By Tim Ammon and Tom Platt
The turning of the calendar means that we are all getting settled into a new year and, in this year, a new presidential administration. While it seems unlikely that, to turn a phrase, the new boss will be the same as the old boss, a core set of challenges remain unchanged. As we continue to settle in to 2021, it seems appropriate to consider how the student transportation community might need to react to the pandemic, budget development for the years ahead, and (eventually) a new post-pandemic school year opening.
The nature of the transportation function is to be relentlessly forward looking. Finding a way to meet the challenges of the next trip, the next route, and the next day dominates the thinking of managers across the school transportation industry. However, it is critically important that we take a moment to stop and look back at all that has happened since February 2020. Identifying the changes to your organization and operations that enhanced your ability to be responsive is something that should be considered a new, permanent part of the system not simply a temporary COVID response. We need to look backward in order to look forward and acknowledge that COVID has forced us to rethink some long-held beliefs. By doing so over the past year, solutions that might not have seemed possible in January 2020 are now part of regular operations in January 2021.
New ideas, new solutions, and continued flexibility will be the lynchpin to successfully responding to the continued challenges that must be addressed. On the first full day of the new administration, President Biden signed an executive order focused on school reopening. The directives in the order support a number of issues the National Association for Pupil Transportation (NAPT) has addressed over the last few months in its webinars including enhanced data collection and reporting, support for funding of PPE, and encouragement of expanded broadband internet access. Meanwhile, public pronouncements encouraging, but not requiring, the reopening of schools within the first 100 days of the administration sets down a marker for expectations. It appears that the key concern for transportation managers will not be, “What is the goal?” as it was six months ago, but rather “How do we get there?”
Over the next six to nine months, we are likely to be confronting at least two and likely more “school starts. The near-term change in the operation of many schools across the nation from virtual to hybrid or from hybrid to full in-school learning is both an immediate challenge and a preview of the 2021-22 school year opening. Unfortunately, it is unlikely that all the buildup and effort that we dedicate to a “normal” school opening will be possible for any of these efforts. As a result, it will be necessary to ruthlessly and relentlessly prioritize how and where you are spending your time. Our belief is that three areas will be particularly demanding of your attention:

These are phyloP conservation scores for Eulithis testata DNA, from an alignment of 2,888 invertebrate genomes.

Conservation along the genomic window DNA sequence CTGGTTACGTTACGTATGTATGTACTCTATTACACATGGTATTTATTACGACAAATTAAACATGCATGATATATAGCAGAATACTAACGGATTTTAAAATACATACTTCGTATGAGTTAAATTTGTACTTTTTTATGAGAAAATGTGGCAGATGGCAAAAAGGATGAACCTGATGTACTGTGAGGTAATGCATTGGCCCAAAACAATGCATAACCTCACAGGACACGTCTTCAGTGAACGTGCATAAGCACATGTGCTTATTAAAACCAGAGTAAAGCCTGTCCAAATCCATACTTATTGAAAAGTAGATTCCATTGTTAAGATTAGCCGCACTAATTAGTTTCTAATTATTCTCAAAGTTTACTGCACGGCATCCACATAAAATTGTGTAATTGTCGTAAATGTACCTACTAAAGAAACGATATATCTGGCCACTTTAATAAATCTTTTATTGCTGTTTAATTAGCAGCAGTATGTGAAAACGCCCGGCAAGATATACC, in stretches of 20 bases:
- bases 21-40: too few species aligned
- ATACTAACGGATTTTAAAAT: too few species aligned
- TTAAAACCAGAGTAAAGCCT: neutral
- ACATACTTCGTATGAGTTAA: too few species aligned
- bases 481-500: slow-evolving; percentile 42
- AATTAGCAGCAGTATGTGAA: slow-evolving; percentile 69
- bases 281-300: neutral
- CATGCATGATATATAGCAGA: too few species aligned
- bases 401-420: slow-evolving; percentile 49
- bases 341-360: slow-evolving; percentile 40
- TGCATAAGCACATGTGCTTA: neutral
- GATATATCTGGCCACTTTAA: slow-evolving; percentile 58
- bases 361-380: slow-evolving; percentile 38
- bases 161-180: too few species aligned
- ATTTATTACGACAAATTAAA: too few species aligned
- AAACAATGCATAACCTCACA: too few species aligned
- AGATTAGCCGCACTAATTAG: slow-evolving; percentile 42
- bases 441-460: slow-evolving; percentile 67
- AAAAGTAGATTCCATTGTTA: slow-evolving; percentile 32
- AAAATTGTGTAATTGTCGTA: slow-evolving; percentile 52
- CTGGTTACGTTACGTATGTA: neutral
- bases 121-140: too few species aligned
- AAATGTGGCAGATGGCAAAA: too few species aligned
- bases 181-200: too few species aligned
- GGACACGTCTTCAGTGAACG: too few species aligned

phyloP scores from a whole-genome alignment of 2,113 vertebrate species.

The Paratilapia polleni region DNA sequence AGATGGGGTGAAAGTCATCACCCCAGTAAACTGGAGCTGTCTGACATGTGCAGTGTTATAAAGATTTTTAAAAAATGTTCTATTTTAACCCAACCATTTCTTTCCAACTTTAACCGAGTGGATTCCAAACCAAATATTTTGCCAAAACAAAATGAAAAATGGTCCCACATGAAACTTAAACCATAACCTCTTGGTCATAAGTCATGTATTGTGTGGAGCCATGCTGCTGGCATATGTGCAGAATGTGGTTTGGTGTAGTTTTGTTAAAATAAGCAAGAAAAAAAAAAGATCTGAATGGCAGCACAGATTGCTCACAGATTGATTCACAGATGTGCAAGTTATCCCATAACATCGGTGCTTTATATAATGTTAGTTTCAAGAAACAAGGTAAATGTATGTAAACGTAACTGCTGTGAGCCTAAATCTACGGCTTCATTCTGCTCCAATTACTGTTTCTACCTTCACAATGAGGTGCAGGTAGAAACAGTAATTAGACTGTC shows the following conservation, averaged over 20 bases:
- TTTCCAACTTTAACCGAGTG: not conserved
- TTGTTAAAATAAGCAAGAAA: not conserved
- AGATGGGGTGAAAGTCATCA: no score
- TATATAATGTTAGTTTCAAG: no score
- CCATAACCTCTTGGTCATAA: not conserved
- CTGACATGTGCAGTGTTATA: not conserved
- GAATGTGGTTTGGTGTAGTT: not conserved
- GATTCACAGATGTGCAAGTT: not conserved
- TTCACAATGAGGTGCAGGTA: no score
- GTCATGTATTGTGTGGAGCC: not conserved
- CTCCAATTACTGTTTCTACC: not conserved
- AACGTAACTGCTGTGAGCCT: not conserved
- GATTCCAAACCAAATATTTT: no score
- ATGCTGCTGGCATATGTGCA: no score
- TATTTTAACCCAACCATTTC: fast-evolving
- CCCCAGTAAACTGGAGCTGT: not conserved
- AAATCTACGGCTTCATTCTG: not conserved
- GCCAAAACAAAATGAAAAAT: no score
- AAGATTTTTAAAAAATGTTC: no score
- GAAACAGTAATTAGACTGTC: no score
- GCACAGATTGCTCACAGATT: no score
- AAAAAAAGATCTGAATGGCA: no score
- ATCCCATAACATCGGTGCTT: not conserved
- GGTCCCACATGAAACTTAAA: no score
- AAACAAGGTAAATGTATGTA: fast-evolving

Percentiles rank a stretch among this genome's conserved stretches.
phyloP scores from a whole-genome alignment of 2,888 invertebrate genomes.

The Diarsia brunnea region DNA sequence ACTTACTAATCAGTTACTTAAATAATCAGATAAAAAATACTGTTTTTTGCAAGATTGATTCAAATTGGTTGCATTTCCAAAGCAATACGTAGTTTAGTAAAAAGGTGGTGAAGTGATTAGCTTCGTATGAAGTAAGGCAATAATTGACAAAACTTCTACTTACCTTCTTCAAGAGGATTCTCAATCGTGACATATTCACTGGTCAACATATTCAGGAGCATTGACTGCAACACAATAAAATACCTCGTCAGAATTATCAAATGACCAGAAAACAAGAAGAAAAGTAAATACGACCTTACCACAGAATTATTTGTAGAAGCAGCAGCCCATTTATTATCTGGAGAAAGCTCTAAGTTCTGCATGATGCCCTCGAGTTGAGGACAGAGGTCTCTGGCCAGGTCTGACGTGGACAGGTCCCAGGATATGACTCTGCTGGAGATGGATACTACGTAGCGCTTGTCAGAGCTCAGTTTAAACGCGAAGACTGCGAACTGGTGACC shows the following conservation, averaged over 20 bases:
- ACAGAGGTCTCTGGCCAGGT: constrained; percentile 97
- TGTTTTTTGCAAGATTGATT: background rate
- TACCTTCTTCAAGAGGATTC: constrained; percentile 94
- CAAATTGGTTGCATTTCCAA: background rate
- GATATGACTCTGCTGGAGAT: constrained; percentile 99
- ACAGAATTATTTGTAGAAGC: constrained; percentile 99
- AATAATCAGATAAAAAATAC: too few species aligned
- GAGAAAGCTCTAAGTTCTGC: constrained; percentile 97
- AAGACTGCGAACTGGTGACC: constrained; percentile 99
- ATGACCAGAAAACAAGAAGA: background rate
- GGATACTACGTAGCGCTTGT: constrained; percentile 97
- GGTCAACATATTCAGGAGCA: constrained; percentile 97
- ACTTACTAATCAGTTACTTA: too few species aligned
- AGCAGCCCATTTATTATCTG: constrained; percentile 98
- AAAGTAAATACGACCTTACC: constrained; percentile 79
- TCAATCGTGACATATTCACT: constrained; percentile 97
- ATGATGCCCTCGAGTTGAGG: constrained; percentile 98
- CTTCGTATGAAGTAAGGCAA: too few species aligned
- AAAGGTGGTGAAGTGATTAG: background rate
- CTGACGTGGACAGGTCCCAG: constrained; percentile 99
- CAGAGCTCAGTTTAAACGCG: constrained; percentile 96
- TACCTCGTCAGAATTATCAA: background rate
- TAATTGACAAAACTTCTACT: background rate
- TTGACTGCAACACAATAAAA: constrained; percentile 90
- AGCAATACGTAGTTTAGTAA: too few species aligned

• Driver management – “Who’s driving the bus?” is both a leadership cliché and a nightmare come true for transportation leaders. The driver shortage crisis has not improved during COVID. Our observation is that the currently limited and/or disrupted transportation schedules may be masking how much worse the shortage has become, and how much additional work will be necessary to achieve an acceptable level of service heading into 2021/22. A number of significant structural adaptations may be necessary to bell times, compensation strategies, recruiting and training practices, and policies to accommodate reduced driver availability. Given how big the hole will potentially be, there is no time to waste. This issue needs to be addressed sooner rather than later.
• Route redesign – Right after the question of “Who” comes the question of “How?”. Physical distancing expectations, changes in school schedules, and lingering anxiety among families and staff about the impact of COVID-19 are only some of the new parameters that must be considered when designing routes for immediate use and for the next school opening. If expectations are to open schools soon and keep them open this will be a significant challenge and cannot start soon enough.
• Community communication – “We need to talk.” This is a sentence that strikes fear into the heart of many, but it is crucial for our immediate success. We need to be just as effective at telling the daily story of transportation as we are at delivering the services. We need to do this not because it is nice to do, but because in these uncertain times we must do it. The funding you receive, the support you get from your administration and school board, and the respect you get from the community will define your ability to get things done. If doing important things to enhance safety, like limiting illegal bus passing, is predicated on every stakeholder understanding that what you do is important and valuable, then near constant reinforcement of your message is key. So again, “We need to talk.”
Changes in expectations, changes in operations, and changes in resources will all be part of the new normal for many if not all student transportation providers in the months and years ahead. However, the core commitment to student safety, enabling access to education, and high-quality service provision will remain. In the past year, our profession has been challenged like never before. We, as an industry and a student transportation community, need to use this unique time in history to remind the public of the value of our services. Transportation will be the smiling face at the vanguard of our rebuilt educational system. As you have on so many days before, go get ‘em and bring them home safely.
Tim Ammon and Tom Platt are the co-owners of Decision Support Group, LLC, a consulting company based serving the student transportation community. They can be reached at email@example.com and